Dog-Friendly Guide to Chicago, IL

chicago
Credit: Rudy Balasko, Shutterstock
Population: 2.71 million (2019)
Off-leash dog parks: 31
Accommodation: 131
Restaurants, pubs, & cafes: 558
Most popular dog breed: Goldendoodle

Introduction

“The Windy City” is one of the most dog friendly cities in the US and is estimated to have close to 620,000 dogs living there. That means that approximately 1 out of every 4 Chicago residents has a dog! Chicago offers over 130 hotels and rentals that are dog-friendly and almost 600 restaurants and bars allow dogs on their patios, so finding a bite to eat with your pup in tow won’t be an issue.

While Chicago is a major urban center, there’s no shortage of outdoor activities to do with your dog. One thing you may not even realize Chicago has to offer is multiple dog-friendly beaches, and some of them are fenced and off-leash, so your dog can get the most out of the beach experience.

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Interesting Facts

  • Toto from The Wizard of Oz was played by a female Cairn Terrier named Terry, even though Toto is male in the movie. Terry was a Chicago resident and she made appearances in 16 movies in her lifetime.
  • The Chicago White Sox hold an annual dog day where dogs are invited to attend a baseball game with their owners.
  • A survey of 5,000 dog owners in 10 major US cities ranked Chicago dog owners as the “most indulgent”, meaning they’re willing to spend the most on their dogs. Chicago dog owners ranked second as “most obsessed” with their dogs.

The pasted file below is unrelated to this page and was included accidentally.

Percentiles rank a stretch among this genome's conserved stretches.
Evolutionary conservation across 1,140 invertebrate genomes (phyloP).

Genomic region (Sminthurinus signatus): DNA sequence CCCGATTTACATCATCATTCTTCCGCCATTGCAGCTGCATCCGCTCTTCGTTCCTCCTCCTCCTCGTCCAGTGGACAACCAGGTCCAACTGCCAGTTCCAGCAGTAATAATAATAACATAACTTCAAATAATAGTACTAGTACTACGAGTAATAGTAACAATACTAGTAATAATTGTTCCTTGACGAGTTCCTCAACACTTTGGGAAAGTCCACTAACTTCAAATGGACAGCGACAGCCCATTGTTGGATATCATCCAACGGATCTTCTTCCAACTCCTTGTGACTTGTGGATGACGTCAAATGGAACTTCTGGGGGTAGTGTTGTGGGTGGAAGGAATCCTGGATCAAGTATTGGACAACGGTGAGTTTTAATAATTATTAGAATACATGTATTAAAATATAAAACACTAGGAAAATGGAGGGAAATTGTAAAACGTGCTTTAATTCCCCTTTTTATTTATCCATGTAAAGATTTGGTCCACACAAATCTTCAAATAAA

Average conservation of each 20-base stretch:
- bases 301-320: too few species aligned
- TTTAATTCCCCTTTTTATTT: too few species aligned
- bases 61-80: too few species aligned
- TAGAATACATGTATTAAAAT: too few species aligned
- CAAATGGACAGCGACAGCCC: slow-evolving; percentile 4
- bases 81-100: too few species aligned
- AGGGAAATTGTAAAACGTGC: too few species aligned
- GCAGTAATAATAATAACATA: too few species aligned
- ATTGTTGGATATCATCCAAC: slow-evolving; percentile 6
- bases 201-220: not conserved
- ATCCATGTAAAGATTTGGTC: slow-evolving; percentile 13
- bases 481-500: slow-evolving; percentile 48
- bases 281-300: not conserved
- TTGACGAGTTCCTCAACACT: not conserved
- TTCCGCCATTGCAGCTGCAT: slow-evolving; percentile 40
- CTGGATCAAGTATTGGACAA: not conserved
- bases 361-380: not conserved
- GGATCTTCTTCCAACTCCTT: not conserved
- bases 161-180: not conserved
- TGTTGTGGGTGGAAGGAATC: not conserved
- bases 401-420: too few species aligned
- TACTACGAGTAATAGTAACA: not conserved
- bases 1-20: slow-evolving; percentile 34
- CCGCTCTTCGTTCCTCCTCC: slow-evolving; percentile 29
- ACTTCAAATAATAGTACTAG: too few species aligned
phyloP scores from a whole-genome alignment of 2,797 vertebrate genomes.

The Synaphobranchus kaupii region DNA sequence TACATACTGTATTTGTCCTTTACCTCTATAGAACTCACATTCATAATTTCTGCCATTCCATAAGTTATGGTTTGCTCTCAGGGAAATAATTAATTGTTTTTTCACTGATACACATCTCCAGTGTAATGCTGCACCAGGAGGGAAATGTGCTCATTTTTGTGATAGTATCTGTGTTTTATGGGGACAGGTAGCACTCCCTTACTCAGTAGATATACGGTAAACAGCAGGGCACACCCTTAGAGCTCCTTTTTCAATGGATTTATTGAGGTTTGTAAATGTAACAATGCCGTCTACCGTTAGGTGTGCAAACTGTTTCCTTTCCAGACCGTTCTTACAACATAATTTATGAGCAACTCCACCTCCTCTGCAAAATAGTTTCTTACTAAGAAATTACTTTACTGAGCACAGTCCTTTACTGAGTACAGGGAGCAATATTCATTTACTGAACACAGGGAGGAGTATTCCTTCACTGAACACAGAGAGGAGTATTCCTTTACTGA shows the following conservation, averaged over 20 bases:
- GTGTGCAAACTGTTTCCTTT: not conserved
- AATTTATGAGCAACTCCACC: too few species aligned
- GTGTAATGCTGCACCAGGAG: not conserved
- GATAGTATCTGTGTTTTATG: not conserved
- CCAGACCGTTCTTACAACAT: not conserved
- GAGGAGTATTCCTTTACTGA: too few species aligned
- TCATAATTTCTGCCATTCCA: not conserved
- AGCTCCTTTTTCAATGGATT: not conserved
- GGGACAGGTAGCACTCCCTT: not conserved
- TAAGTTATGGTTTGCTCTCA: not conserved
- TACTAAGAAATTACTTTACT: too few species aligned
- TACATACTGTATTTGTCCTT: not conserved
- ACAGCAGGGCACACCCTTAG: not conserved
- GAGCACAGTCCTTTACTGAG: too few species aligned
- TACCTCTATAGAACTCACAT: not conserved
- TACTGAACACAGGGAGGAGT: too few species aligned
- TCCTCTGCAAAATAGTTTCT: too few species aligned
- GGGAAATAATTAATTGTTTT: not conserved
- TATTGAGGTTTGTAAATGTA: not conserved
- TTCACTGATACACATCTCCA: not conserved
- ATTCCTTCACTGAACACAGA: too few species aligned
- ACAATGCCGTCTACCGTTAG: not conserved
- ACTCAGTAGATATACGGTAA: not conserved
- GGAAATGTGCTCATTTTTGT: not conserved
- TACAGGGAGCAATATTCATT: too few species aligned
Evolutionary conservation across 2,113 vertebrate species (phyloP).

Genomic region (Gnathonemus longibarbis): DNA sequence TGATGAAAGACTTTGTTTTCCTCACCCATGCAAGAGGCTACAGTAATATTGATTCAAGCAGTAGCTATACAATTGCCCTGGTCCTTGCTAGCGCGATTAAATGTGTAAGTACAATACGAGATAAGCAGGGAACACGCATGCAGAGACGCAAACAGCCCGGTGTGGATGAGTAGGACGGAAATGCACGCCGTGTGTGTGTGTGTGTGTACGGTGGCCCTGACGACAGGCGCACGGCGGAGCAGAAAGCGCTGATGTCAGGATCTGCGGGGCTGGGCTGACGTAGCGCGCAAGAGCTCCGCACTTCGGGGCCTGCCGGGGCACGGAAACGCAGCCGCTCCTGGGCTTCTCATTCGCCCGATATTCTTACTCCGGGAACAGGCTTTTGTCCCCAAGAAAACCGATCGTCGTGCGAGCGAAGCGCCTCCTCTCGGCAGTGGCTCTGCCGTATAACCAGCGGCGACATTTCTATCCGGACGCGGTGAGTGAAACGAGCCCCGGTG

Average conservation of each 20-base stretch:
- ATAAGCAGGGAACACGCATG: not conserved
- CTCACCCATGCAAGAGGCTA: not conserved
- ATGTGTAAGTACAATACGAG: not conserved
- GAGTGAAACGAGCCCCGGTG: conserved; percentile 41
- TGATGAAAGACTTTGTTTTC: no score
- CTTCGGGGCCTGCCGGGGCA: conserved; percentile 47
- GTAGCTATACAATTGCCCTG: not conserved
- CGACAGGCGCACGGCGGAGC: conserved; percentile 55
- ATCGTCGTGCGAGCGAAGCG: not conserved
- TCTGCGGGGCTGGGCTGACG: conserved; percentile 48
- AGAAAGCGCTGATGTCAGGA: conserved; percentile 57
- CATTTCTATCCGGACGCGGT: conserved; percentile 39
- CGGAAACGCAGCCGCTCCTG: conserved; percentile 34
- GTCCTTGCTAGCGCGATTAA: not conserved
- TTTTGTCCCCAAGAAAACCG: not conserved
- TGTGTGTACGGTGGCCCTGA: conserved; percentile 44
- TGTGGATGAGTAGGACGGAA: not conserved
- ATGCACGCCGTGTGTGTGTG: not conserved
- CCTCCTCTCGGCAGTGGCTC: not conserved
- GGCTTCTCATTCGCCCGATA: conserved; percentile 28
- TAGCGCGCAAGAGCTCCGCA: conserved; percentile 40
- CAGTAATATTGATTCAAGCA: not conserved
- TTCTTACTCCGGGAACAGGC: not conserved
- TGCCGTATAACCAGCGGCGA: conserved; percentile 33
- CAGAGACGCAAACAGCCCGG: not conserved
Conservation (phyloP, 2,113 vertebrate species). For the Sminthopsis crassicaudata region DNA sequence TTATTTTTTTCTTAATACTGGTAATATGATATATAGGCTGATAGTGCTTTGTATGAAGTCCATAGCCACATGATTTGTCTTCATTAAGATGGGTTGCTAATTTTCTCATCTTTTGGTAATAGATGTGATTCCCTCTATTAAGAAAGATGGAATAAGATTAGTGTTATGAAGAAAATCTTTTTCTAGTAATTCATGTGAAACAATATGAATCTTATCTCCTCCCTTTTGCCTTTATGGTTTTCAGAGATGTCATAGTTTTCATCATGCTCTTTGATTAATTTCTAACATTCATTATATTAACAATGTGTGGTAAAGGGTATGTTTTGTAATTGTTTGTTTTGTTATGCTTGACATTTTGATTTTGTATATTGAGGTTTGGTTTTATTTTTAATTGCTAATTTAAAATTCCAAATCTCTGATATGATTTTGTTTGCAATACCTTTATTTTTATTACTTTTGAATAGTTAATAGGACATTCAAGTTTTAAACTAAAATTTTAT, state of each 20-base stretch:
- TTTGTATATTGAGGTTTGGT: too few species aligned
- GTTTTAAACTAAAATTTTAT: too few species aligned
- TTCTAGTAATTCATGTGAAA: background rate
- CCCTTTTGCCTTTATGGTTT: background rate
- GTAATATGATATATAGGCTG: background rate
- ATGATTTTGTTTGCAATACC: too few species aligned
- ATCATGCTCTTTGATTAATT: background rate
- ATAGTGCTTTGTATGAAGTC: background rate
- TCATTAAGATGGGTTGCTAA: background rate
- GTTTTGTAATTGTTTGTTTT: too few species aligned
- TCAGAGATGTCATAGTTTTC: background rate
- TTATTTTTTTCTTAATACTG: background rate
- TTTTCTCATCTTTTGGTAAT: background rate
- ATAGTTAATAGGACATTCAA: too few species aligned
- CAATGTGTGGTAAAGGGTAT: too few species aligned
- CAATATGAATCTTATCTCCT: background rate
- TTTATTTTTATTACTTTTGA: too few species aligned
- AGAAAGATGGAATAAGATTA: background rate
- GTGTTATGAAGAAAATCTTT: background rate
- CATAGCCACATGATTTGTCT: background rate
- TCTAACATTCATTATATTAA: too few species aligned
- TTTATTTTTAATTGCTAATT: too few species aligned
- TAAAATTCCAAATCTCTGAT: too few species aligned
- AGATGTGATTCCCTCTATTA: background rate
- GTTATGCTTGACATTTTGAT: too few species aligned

• PawsChicago, a non-profit focusing on no-kill shelters and animal rescue, had over 84,000 volunteer hours, 4,100 adoptions, and a 98.17% save rate in 2020.
  • In Chicago, it’s illegal for pet stores to sell dogs and puppies unless they were obtained from a shelter, rescue, or a USDA registered breeder who does not have more than 5 breeding females. This keeps puppy mills from being able to sell animals in Chicago. These rules also apply to cats and rabbits.
  • Currently, you can own up to 100 dogs in Chicago. There are specific laws and ordinances related to the care of those dogs to protect them from neglect and abuse.

Leash Laws & Licensing

In Chicago, dogs must be kept leashed and under the control of the handler at all times except in spaces where it’s posted that they may be off leash. This applies to dog parks and certain private properties. This protects people and dogs from each other, and it protects dogs from the hazards of urban living, like vehicles and close encounters with strangers.

All dogs over the age of 4 months are required to have a rabies vaccine and to be registered with the city. The vaccine must be administered by a veterinarian and the registration can be done through the city’s animal control or with most veterinarians. Currently, only around 5-10% of the estimated number of dogs living in Chicago are registered with the city. However, there are fines associated with an unregistered dog, especially if found running loose or involved in a bite incident.

woman strolling dog in chicago park
Image Credit: PeggyReillyPhotos, Shutterstock

Living in Chicago with a Dog

Life in Chicago with a dog can be fun, especially with how dog-friendly the city is, but it isn’t without hazards. It’s important to keep dogs from eating things they find on the sidewalk and street to prevent accidental poisoning and ingestion of other dangerous items, like chicken bones. Since the city is so urban, it’s important to help your dog adjust to life in a big city, which includes learning how to appropriately respond to and greet other animals and strangers.